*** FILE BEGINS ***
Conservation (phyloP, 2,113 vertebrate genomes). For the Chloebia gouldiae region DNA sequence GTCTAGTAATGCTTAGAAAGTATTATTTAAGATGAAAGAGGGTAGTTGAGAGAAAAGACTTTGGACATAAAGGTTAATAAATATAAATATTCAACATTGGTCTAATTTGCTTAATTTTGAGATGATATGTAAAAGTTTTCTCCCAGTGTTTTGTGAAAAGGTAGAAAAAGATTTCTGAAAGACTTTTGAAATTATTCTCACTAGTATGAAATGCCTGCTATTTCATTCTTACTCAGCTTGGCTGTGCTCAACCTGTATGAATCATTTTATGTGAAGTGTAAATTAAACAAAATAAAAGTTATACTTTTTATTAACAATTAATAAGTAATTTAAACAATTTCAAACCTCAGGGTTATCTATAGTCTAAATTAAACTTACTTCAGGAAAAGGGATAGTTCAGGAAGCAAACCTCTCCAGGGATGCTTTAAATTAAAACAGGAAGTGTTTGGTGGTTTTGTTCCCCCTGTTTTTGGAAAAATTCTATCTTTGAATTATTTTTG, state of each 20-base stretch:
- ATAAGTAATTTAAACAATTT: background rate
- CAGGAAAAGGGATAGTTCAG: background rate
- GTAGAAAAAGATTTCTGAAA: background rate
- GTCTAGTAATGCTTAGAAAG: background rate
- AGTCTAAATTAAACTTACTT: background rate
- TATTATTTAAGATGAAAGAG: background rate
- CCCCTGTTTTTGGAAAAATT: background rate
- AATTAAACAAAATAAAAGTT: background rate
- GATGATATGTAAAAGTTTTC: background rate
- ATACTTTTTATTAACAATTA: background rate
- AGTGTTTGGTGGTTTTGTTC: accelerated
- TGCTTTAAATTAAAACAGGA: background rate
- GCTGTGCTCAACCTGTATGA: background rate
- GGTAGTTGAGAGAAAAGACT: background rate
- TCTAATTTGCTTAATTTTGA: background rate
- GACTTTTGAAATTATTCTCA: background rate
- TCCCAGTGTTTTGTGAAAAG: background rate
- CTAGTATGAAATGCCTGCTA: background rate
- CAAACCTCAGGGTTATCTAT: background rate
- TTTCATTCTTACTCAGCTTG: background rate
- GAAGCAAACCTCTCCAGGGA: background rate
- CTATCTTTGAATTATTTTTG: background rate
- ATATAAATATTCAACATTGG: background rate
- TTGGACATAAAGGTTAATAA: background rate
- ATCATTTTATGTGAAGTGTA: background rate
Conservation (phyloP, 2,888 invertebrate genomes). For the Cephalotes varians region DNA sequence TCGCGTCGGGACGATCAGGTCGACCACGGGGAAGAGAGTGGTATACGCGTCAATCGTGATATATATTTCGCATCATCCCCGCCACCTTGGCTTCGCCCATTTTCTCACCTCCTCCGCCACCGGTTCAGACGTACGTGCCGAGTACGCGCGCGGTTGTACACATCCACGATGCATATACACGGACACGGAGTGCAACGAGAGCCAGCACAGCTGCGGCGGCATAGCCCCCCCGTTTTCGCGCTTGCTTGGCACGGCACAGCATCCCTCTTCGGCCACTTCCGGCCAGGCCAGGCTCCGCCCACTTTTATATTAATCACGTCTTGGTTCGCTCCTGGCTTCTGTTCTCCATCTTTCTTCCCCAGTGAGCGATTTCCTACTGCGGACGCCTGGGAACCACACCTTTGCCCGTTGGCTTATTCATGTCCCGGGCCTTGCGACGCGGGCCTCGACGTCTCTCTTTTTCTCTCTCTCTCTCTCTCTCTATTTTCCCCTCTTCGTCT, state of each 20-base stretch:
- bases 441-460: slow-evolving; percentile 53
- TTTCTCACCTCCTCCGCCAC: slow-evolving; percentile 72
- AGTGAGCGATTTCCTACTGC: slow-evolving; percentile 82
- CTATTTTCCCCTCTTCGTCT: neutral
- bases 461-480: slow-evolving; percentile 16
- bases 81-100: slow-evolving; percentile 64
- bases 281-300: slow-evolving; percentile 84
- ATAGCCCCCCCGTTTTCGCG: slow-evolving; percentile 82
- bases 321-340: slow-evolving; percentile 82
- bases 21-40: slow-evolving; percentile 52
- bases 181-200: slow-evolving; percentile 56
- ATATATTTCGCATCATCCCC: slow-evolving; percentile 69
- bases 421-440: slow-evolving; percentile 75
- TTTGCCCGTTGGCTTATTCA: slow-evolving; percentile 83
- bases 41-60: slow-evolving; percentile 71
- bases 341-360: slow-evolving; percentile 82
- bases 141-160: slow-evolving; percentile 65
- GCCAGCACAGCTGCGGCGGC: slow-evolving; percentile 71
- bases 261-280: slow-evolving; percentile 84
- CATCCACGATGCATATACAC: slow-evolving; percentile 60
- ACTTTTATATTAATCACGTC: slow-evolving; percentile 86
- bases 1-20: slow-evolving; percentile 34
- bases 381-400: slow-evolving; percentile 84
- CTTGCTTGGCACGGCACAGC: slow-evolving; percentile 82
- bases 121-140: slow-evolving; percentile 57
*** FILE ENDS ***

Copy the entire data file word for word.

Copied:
Conservation (phyloP, 2,113 vertebrate genomes). For the Chloebia gouldiae region DNA sequence GTCTAGTAATGCTTAGAAAGTATTATTTAAGATGAAAGAGGGTAGTTGAGAGAAAAGACTTTGGACATAAAGGTTAATAAATATAAATATTCAACATTGGTCTAATTTGCTTAATTTTGAGATGATATGTAAAAGTTTTCTCCCAGTGTTTTGTGAAAAGGTAGAAAAAGATTTCTGAAAGACTTTTGAAATTATTCTCACTAGTATGAAATGCCTGCTATTTCATTCTTACTCAGCTTGGCTGTGCTCAACCTGTATGAATCATTTTATGTGAAGTGTAAATTAAACAAAATAAAAGTTATACTTTTTATTAACAATTAATAAGTAATTTAAACAATTTCAAACCTCAGGGTTATCTATAGTCTAAATTAAACTTACTTCAGGAAAAGGGATAGTTCAGGAAGCAAACCTCTCCAGGGATGCTTTAAATTAAAACAGGAAGTGTTTGGTGGTTTTGTTCCCCCTGTTTTTGGAAAAATTCTATCTTTGAATTATTTTTG, state of each 20-base stretch:
- ATAAGTAATTTAAACAATTT: background rate
- CAGGAAAAGGGATAGTTCAG: background rate
- GTAGAAAAAGATTTCTGAAA: background rate
- GTCTAGTAATGCTTAGAAAG: background rate
- AGTCTAAATTAAACTTACTT: background rate
- TATTATTTAAGATGAAAGAG: background rate
- CCCCTGTTTTTGGAAAAATT: background rate
- AATTAAACAAAATAAAAGTT: background rate
- GATGATATGTAAAAGTTTTC: background rate
- ATACTTTTTATTAACAATTA: background rate
- AGTGTTTGGTGGTTTTGTTC: accelerated
- TGCTTTAAATTAAAACAGGA: background rate
- GCTGTGCTCAACCTGTATGA: background rate
- GGTAGTTGAGAGAAAAGACT: background rate
- TCTAATTTGCTTAATTTTGA: background rate
- GACTTTTGAAATTATTCTCA: background rate
- TCCCAGTGTTTTGTGAAAAG: background rate
- CTAGTATGAAATGCCTGCTA: background rate
- CAAACCTCAGGGTTATCTAT: background rate
- TTTCATTCTTACTCAGCTTG: background rate
- GAAGCAAACCTCTCCAGGGA: background rate
- CTATCTTTGAATTATTTTTG: background rate
- ATATAAATATTCAACATTGG: background rate
- TTGGACATAAAGGTTAATAA: background rate
- ATCATTTTATGTGAAGTGTA: background rate
Conservation (phyloP, 2,888 invertebrate genomes). For the Cephalotes varians region DNA sequence TCGCGTCGGGACGATCAGGTCGACCACGGGGAAGAGAGTGGTATACGCGTCAATCGTGATATATATTTCGCATCATCCCCGCCACCTTGGCTTCGCCCATTTTCTCACCTCCTCCGCCACCGGTTCAGACGTACGTGCCGAGTACGCGCGCGGTTGTACACATCCACGATGCATATACACGGACACGGAGTGCAACGAGAGCCAGCACAGCTGCGGCGGCATAGCCCCCCCGTTTTCGCGCTTGCTTGGCACGGCACAGCATCCCTCTTCGGCCACTTCCGGCCAGGCCAGGCTCCGCCCACTTTTATATTAATCACGTCTTGGTTCGCTCCTGGCTTCTGTTCTCCATCTTTCTTCCCCAGTGAGCGATTTCCTACTGCGGACGCCTGGGAACCACACCTTTGCCCGTTGGCTTATTCATGTCCCGGGCCTTGCGACGCGGGCCTCGACGTCTCTCTTTTTCTCTCTCTCTCTCTCTCTCTATTTTCCCCTCTTCGTCT, state of each 20-base stretch:
- bases 441-460: slow-evolving; percentile 53
- TTTCTCACCTCCTCCGCCAC: slow-evolving; percentile 72
- AGTGAGCGATTTCCTACTGC: slow-evolving; percentile 82
- CTATTTTCCCCTCTTCGTCT: neutral
- bases 461-480: slow-evolving; percentile 16
- bases 81-100: slow-evolving; percentile 64
- bases 281-300: slow-evolving; percentile 84
- ATAGCCCCCCCGTTTTCGCG: slow-evolving; percentile 82
- bases 321-340: slow-evolving; percentile 82
- bases 21-40: slow-evolving; percentile 52
- bases 181-200: slow-evolving; percentile 56
- ATATATTTCGCATCATCCCC: slow-evolving; percentile 69
- bases 421-440: slow-evolving; percentile 75
- TTTGCCCGTTGGCTTATTCA: slow-evolving; percentile 83
- bases 41-60: slow-evolving; percentile 71
- bases 341-360: slow-evolving; percentile 82
- bases 141-160: slow-evolving; percentile 65
- GCCAGCACAGCTGCGGCGGC: slow-evolving; percentile 71
- bases 261-280: slow-evolving; percentile 84
- CATCCACGATGCATATACAC: slow-evolving; percentile 60
- ACTTTTATATTAATCACGTC: slow-evolving; percentile 86
- bases 1-20: slow-evolving; percentile 34
- bases 381-400: slow-evolving; percentile 84
- CTTGCTTGGCACGGCACAGC: slow-evolving; percentile 82
- bases 121-140: slow-evolving; percentile 57